Is Your Fair Food Safe to Eat?
This time of year a lot of people are looking forward to all of the upcoming fairs, festivals, and socials hosted here in the Tri-State area. Even though most people enjoy the many different facets of attending these events, the primary focus always seems to be on one thing…the food.
Unfortunately, the risk of getting sick from foodborne illnesses greatly increases in the summertime months. The reason seems to be two-fold according to the United States Department of Agriculture (USDA). First, there are natural causes. Bacteria are present throughout the environment in soil, air, water, and in the bodies of people and animals. These microorganisms grow faster in the warm summer months. Most foodborne bacteria grow fastest at temperatures from 90 to 110 °F. Bacteria also need moisture to flourish, and summer weather is often hot and humid.
Second, outside activities increase. More people are cooking outside at picnics, barbecues, and on camping trips. The safety controls that a kitchen provides such as thermostat-controlled cooking, refrigeration, and washing facilities are usually not available.
According to a 2011 report by the Centers for Disease Control and Prevention (CDC), approximately 48 million Americans get sick from foodborne diseases each year…128,000 people are hospitalized, and 3,000 people die of foodborne diseases. These foodborne diseases are caused by consuming food and beverages contaminated by germs.
The CDC says that it is important to remember that food safety practices should be the same at fairs as they are at home: Clean, Separate, Cook, Chill.
Helpful Food Preparation Tips:
Clean: Clean your hands with soap and warm water before handling food. Clean surfaces before preparing food on them.
Separate: Separate cooked foods from ready-to-eat foods. Do not use utensils on cooked foods that were previously used on raw foods and do not place cooked foods on plates where raw foods once were unless it has been cleaned thoroughly.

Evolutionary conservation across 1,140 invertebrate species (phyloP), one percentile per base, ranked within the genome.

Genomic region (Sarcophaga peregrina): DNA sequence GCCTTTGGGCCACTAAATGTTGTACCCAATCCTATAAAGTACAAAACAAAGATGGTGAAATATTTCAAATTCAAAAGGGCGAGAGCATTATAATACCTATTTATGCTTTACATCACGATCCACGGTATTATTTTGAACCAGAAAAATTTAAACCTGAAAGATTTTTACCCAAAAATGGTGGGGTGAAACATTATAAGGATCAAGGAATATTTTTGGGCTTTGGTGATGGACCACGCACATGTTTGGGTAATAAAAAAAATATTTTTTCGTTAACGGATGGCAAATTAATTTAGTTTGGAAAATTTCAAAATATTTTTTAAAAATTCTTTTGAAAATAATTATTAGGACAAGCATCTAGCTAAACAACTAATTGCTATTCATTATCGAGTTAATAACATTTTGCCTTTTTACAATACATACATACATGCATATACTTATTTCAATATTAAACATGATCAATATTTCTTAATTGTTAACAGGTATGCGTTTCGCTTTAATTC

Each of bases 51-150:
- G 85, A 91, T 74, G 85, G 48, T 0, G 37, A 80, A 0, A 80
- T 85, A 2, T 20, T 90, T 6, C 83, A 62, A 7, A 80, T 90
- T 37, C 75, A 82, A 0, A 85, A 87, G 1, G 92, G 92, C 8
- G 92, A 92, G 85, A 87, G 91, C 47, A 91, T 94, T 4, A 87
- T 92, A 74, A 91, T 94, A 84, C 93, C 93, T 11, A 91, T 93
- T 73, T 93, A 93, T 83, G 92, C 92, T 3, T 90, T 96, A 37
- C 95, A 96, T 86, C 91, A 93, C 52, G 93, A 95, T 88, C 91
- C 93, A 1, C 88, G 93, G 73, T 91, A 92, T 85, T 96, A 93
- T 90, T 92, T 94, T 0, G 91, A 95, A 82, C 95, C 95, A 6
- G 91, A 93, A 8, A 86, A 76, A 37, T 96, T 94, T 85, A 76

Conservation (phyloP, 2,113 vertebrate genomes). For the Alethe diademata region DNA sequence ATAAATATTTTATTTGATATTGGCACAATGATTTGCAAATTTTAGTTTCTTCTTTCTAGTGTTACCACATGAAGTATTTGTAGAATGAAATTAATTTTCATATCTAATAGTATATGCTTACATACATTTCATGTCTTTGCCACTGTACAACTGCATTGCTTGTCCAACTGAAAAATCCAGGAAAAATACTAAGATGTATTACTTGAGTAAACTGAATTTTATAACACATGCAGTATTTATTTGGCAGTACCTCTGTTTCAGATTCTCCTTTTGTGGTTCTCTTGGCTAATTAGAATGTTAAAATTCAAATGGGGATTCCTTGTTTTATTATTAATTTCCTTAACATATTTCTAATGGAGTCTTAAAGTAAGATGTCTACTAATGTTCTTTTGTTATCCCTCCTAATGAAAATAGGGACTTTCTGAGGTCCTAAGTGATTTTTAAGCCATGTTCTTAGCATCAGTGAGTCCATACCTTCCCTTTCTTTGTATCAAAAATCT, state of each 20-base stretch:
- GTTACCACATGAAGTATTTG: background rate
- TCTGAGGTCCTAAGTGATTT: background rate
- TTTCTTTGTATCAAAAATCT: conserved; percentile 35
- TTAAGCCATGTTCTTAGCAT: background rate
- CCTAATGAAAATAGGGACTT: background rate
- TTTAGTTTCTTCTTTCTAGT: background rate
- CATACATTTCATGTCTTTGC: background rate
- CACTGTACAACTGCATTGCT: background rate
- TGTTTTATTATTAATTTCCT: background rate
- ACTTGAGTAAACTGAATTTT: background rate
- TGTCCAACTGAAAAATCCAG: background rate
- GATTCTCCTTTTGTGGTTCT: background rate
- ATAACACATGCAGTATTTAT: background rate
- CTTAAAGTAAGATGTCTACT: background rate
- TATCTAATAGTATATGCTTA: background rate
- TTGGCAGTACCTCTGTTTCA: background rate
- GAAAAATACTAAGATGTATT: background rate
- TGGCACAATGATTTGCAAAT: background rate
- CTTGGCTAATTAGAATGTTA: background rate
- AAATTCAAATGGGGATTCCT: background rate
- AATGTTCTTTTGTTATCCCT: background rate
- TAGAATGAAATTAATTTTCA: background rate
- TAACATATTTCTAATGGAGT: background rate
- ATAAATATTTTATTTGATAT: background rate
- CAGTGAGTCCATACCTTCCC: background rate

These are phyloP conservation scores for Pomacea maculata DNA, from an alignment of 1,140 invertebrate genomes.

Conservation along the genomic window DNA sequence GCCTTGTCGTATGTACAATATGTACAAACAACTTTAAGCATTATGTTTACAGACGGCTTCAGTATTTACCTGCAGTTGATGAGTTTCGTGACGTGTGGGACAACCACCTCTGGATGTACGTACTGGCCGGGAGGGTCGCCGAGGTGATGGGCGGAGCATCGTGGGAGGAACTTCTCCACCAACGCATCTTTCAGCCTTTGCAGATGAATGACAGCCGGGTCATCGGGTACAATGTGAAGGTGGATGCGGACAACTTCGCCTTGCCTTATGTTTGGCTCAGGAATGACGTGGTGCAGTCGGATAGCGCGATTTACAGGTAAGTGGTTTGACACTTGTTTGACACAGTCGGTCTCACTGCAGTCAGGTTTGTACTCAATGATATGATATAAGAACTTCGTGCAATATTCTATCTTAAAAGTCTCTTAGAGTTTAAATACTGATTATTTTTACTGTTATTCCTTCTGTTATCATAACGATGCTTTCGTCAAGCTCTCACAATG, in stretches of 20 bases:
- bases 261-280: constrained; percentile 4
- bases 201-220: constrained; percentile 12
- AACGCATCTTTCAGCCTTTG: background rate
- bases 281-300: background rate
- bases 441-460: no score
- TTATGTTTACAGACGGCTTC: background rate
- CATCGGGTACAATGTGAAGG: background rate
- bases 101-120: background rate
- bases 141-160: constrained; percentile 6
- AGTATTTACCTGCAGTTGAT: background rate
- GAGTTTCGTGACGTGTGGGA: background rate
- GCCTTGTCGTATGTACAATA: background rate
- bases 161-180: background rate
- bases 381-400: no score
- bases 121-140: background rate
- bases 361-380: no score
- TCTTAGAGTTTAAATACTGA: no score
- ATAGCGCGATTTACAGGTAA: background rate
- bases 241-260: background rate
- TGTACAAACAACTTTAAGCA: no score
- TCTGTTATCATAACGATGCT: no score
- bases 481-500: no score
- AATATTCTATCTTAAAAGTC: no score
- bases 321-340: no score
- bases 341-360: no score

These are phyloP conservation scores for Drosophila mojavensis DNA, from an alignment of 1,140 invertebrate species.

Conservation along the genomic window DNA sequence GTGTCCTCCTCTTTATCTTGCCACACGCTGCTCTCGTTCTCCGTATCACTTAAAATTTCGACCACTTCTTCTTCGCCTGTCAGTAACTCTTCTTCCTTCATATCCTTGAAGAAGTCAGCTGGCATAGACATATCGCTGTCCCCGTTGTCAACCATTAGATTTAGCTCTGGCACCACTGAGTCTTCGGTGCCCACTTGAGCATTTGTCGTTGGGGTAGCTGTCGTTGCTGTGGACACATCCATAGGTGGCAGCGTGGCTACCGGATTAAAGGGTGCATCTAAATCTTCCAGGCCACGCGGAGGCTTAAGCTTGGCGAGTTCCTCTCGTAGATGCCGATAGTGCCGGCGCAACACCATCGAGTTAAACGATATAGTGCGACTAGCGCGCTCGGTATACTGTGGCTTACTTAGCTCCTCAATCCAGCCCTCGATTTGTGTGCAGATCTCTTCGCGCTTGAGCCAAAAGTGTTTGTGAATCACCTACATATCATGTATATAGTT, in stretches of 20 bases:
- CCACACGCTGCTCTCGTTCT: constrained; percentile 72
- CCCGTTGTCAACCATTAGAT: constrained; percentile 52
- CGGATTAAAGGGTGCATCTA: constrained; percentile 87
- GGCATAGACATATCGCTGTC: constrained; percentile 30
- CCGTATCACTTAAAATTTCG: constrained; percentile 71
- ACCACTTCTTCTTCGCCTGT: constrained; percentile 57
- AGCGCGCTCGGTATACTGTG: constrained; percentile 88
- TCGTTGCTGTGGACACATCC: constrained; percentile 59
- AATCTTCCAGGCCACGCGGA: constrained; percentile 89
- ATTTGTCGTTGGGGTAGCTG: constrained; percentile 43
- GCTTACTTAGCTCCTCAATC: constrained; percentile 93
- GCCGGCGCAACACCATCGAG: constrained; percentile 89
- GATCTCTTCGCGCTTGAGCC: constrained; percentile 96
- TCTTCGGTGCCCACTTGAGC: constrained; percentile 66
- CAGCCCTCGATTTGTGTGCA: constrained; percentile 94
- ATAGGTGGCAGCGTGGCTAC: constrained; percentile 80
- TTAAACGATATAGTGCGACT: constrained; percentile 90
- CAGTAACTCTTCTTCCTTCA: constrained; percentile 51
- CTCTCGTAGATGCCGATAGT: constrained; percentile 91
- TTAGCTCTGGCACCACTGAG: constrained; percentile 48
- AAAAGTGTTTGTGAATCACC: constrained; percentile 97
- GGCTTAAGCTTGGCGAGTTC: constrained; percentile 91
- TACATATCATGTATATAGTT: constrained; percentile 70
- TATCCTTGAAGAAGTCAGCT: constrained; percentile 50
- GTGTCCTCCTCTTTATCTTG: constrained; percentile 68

Cook: Cook foods to a safe internal temperature (See Chart). Use a meat thermometer to make sure foods are cooked to a safe temperature. Color is not an indicator of doneness.
Chill: Chill foods promptly after serving and when transporting from one place to another. Keep your refrigerator at 40°F or below. Keep hot foods hot and cold foods cold.
Helpful Tips to Avoiding Getting Sick at Fairs and Festivals:
- Be sure that the food vendor keeps a clean workstation. It is important that their employees are wearing gloves and using tongs when handling your food. The mobile vendors should also provide a washing facility for their employees to use…and they should be using it a lot!
- Be sure to always wash YOUR hands after being around animals or their areas. You also want to be sure to wash after using the restroom, after playing a game or going on a ride, before eating and drinking, and after removing soiled clothes or shoes. Pack hand sanitizers or disposable wipes in case there isn’t the availability to wash your hands otherwise.
By educating yourself on food safety practices you can help to ensure your family has a healthier and more enjoyable time this summer.